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Internal Penetration Test Case Study

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This is a case study of an internal penetration test that Dionach performed at the head office of a medium-sized UK organisation. Some of the information has been changed or omitted to maintain confidentiality.
 

Background

A Dionach senior technical consultant first met with the client to determine the purpose and scope of the test. The scope was agreed to be around 50 servers, with the purpose to identify as many vulnerabilities as possible. These were mostly Windows, with a number of Red Hat Linux servers. Technologies in use included Citrix, VMware, Exchange and SQL Server. There were a number of intranet applications based on both Java and .NET. Network devices and workstations were out of scope for this test. The Dionach penetration test team were provided with normal, unprivileged Windows domain accounts.

Dionach then proceeded with the different stages of the internal penetration test:

  • Information gathering
  • Scanning for services
  • Identifying vulnerabilities on external services and exploiting them
  • Producing a detailed report of issues and recommendations

 

Information Gathering

Prior to the onsite visit, Dionach will try and gather as much relevant information relating to the client. Many information resources are available to the potential intruder. Just connecting to the Internet demands an amount of information.

Internal networks generally allow DNS zone transfer. This was used to get information about hosts and IP addresses. This was also used to verify the scope. The Windows domain controller provided user accounts and groups. SQL Server discovery was also used to find local SQL Server instances, of which there were over 30. A number of other services such as Windows networking were also used to get information about hosts.

Scanning for Internal Services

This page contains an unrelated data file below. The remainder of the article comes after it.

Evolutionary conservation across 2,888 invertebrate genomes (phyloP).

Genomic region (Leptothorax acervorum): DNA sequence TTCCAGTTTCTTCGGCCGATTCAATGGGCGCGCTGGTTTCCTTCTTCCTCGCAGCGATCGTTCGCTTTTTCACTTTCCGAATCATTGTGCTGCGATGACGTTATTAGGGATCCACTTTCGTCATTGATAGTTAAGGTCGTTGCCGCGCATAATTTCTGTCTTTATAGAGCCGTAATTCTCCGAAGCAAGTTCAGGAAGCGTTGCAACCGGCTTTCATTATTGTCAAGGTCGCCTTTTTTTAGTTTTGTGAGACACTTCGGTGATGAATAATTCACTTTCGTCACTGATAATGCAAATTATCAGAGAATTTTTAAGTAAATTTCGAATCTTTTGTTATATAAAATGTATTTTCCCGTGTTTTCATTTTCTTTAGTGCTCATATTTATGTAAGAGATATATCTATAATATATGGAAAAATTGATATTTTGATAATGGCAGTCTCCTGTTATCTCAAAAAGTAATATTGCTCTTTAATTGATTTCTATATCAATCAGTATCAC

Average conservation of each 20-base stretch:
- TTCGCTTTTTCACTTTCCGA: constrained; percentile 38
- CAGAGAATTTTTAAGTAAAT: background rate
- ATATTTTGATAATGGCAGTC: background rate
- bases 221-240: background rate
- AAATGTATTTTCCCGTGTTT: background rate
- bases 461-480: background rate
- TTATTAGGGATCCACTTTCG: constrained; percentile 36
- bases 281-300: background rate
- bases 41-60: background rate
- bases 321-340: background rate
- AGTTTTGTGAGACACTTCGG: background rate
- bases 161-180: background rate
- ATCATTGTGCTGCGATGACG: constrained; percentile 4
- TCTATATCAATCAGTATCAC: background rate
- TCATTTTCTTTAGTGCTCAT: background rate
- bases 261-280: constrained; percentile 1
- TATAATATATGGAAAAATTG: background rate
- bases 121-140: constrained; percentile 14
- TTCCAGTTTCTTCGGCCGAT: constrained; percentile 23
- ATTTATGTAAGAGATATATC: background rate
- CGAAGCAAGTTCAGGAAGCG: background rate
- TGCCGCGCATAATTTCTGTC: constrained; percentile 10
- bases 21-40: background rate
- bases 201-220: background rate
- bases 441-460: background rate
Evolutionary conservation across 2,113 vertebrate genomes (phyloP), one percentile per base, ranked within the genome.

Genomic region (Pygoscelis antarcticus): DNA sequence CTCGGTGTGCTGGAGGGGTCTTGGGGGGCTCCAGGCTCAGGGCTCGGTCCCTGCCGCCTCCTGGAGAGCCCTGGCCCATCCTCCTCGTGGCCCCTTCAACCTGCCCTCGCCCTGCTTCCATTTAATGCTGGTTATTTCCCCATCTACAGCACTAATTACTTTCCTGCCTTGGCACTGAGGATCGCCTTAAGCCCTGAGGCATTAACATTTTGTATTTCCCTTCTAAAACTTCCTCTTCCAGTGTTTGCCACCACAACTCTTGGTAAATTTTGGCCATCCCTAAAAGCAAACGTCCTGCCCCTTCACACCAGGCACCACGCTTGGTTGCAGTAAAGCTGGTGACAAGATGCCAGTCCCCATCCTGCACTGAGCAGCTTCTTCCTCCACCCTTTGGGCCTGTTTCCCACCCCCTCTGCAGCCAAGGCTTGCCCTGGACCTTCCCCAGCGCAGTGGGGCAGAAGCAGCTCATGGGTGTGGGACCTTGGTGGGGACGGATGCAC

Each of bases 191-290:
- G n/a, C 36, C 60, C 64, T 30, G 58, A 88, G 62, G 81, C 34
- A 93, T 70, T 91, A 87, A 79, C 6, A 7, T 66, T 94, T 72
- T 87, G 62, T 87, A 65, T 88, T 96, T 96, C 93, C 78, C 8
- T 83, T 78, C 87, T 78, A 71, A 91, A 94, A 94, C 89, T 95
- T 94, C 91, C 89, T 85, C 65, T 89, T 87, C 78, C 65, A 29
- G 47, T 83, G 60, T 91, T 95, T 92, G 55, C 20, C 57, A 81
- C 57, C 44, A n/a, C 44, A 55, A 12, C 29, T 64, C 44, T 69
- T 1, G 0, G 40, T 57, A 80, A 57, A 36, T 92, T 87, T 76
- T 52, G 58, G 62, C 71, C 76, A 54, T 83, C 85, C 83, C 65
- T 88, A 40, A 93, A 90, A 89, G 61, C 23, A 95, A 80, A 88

The hosts in scope were then scanned for all TCP and UDP services, such as FTP, Mail, DNS, web, and Windows networking. The port scanning revealed widespread use of Arcserve for backup, VNC for remote connections to the servers, and SQL Server, as well as the expected Windows services.

Identifying And Exploiting Vulnerabilities

Vulnerability scans were run on each server. Each team member was allocated groups of services to manually check and scan with more specific tools if appropriate. The automated scans can reveal vulnerabilities, but a manual check usually reveals more information.

The manual tests revealed a number of interesting vulnerabilities:

  • Several SQL Server instances had weak administrator level passwords. In one case this allowed access to the VMware ESX server. This hosted the Windows domain controller and so gave full access to the domain.
  • A number of older Windows 2000 hosts had remotely exploitable operating system and backup software vulnerabilities.
  • Anonymous and low-privileged Windows network shares contained configuration files with database passwords, allowing privilege escalation and access to sensitive information.
  • Some Windows domain accounts had weak passwords, including some Domain Admin level accounts.
  • A number of hosts running JBoss had an unprotected JMX Console, which allowed control of the hosts through script in an uploaded WAR file.
  • Two intranet applications, developed by external commercial software companies, were found to be vulnerable to SQL injection and cross-site scripting. This allowed access to personal information given the purpose of one of the web applications.
  • The Citrix servers had a number of vulnerabilities due to their configurations and file permissions, which would allow a user in a remote office to access other users information and run any application.

A large number of lower risk issues were also identified.

Reporting

These issues were compiled and put into the final report. The report noted the scope and the dates the test was carried out on. The issues were graded into the following risk levels: critical, high, medium, low and informational. These risk levels are based on impacts to confidentiality, integrity and availability and the likelihood of occurrence of the threats.

The executive summary concluded that the overall security represented critical risk in terms of what an anonymous or low-privileged user was able to do. The key critical issues were explained in a non-technical way. The number of issues identified at each risk level (critical, high, medium, low and informational) was presented graphically.

The number of issues identified at each risk level (critical, high, medium, low and informational) was presented graphically and key issues starting with the most critical were listed with recommendations given for resolution of each.

The technical part of the report followed the executive summary, which detailed:

  • Technical, in depth list of issues discovered and recommendations on reducing the risk. The issues were listed in order of descending risk.
  • Network scan results.
  • A custom appendix table with SQL Server instances and their vulnerabilities.
  • An issue resolution action plan.

 

Presentation

Dionach then presented the report to the organisation face to face, which ensured that the organisation got the most value out of the report and a good understanding of the issues.